2/9/08 The Lesser Prairie Chicken, Whooping Cranes, Bats, Protected Wildlife Habitat and Industrial Wind Farms: One of these things is not like the others--
Here's a well written, thoughtful letter sent to the the Oklahoma Department of Wildlife Conservation by, among others, the senior avian biologist at the Sutton Avian Research Center , University of Oklahoma. It's in response to a proposal to put a wind farm on protected land that is one of the last habitats of the lesser prairie chicken. Though the wind industry has been thus far successful at down-playing the negative impact wind turbines have on birds and bats, the word is getting out slowly. After you read this, if you would like to drop a line to the Wildlife Commission to let them know you are concerned, a certain lesser prairie chicken would very much appreciate it.
January 3, 2008
M. David Riggs, Chairman
Wildlife Commission, ODWC
PO BOX 53465
OKC, OK 73152
We are writing this letter in response to the proposal
recently presented by Oklahoma Gas and Electric Company to the Oklahoma Department of Wildlife Conservation (ODWC) regarding wind development on the Hal and Fern Cooper Wildlife Management Area (WMA). We appreciate your Commission’s commitment to the management of Oklahoma’s resources, and we recognize that commitment includes financial leadership. Therefore, the potential for leasing of wind rights or outright sale of ODWC lands demands your attention. However, we have serious concerns regarding the likely outcomes a decision to allow wind power development on WMAs will have. We have outlined these below for your consideration.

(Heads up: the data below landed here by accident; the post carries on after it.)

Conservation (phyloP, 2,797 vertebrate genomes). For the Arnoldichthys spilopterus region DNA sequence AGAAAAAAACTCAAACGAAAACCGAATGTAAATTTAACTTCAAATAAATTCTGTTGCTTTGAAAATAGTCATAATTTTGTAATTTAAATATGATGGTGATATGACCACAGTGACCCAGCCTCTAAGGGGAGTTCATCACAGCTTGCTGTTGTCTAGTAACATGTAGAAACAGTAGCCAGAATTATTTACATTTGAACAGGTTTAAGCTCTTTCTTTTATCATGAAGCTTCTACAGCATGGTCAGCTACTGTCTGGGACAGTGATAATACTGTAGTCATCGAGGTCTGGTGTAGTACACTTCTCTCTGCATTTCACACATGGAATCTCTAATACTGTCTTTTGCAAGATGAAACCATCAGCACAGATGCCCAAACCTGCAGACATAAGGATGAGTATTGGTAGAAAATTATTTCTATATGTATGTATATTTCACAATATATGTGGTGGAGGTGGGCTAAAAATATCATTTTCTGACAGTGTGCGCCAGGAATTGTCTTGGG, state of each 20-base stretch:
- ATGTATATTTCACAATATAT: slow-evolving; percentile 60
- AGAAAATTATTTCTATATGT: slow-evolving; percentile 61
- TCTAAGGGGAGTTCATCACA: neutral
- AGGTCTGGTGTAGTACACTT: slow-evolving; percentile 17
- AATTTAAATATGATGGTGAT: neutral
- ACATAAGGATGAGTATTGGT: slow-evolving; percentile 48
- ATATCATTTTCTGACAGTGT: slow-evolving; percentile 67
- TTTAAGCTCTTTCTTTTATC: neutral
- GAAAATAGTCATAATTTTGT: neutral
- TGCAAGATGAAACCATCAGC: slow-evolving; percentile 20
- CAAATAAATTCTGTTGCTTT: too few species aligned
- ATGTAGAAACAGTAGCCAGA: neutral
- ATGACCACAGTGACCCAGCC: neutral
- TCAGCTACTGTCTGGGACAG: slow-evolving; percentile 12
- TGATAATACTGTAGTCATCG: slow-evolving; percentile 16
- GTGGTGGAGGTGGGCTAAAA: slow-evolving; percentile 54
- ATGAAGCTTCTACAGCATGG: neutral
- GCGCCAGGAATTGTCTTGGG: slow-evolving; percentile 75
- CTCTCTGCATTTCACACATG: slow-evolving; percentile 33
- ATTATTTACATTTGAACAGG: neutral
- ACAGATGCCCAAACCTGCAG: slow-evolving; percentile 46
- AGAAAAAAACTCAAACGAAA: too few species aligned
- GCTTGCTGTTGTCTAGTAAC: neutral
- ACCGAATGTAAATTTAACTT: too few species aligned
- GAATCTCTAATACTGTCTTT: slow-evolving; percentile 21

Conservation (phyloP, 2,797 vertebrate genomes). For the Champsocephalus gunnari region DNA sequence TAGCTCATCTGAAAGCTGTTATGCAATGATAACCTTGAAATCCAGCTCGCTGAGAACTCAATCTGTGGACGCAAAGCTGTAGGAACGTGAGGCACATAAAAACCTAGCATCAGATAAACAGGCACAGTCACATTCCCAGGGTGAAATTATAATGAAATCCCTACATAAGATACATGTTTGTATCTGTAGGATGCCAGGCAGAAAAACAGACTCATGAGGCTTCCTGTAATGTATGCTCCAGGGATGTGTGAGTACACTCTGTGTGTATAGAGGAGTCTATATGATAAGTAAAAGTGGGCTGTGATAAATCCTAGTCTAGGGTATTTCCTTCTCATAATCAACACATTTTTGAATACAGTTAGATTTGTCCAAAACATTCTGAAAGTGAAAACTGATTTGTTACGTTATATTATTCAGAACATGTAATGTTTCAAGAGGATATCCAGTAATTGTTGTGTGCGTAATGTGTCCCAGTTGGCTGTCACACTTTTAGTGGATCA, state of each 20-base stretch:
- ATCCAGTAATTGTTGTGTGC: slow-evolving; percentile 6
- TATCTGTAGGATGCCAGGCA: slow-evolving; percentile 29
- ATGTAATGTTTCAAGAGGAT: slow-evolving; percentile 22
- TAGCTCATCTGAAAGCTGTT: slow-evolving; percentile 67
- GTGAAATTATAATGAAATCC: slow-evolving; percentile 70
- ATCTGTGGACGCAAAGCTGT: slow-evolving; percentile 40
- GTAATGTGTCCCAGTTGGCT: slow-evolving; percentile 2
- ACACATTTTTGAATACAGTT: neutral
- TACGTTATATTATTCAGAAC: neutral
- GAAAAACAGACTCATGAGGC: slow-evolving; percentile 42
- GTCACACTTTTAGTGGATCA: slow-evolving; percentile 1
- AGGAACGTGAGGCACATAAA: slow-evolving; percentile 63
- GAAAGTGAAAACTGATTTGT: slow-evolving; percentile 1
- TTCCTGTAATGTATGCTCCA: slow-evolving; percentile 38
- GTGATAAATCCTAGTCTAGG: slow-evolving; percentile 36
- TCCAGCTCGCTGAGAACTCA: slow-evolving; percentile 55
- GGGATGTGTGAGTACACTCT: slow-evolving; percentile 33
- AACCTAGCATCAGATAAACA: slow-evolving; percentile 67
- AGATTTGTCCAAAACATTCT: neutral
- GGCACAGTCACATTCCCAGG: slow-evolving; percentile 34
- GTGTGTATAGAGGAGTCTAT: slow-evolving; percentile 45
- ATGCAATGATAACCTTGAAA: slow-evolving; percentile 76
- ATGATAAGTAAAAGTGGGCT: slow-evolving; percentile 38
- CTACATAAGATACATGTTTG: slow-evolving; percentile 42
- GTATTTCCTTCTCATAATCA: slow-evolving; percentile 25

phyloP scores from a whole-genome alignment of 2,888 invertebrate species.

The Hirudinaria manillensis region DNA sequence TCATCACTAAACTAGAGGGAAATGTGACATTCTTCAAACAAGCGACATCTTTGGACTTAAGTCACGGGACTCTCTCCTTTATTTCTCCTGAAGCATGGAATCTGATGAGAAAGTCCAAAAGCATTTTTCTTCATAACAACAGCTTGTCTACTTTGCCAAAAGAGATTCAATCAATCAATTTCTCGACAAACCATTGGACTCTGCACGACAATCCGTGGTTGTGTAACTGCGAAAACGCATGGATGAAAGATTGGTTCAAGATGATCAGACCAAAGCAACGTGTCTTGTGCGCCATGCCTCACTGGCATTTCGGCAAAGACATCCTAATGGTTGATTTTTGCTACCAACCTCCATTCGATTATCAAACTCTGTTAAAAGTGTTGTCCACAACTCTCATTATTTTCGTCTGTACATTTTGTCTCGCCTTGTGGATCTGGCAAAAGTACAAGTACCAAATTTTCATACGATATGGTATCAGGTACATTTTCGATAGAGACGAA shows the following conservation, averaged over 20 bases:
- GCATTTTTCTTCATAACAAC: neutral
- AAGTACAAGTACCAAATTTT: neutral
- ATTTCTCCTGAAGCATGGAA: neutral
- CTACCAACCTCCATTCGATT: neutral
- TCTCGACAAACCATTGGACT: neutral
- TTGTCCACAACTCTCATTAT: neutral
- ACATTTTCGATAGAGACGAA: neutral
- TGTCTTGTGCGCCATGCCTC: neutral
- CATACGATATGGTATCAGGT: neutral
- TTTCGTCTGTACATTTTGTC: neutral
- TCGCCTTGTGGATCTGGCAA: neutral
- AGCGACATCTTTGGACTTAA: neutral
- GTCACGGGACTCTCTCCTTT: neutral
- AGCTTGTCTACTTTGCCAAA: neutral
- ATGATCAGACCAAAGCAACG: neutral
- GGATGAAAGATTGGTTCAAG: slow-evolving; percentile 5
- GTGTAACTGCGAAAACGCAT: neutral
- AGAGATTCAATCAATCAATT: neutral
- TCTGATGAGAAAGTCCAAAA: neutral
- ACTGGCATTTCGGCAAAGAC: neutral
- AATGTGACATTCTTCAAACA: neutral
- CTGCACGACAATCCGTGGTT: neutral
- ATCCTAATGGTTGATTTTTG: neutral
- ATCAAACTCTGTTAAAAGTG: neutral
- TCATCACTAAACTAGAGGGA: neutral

First, a decision to allow wind development on WMAs would set a precedent not only for other Oklahoma public lands, but also for public lands in adjacent states. This could cascade into large-scale habitat fragmentation which would directly conflict with the stated goals of management of these lands. Additionally, private landowners in the immediate area would essentially see any wind development on public land as an indication that wind power is compatible with ecological integrity and function. The scientific and conservation communities have ample data that indicates it is not. We believe that wind development on WMAs would seriously impede the outreach efforts of the US Fish and Wildlife Service (USFWS), The Nature Conservancy, Sutton Avian Research Center, and Oklahoma State University Cooperative Extension Service in addressing habitat fragmentation concerns on private lands. Furthermore, endorsing wind development on a WMA would directly contradict the professional recommendations of wildlife biologists, including ODWC staff, which will compromise the credibility of wildlife professionals at multiple levels.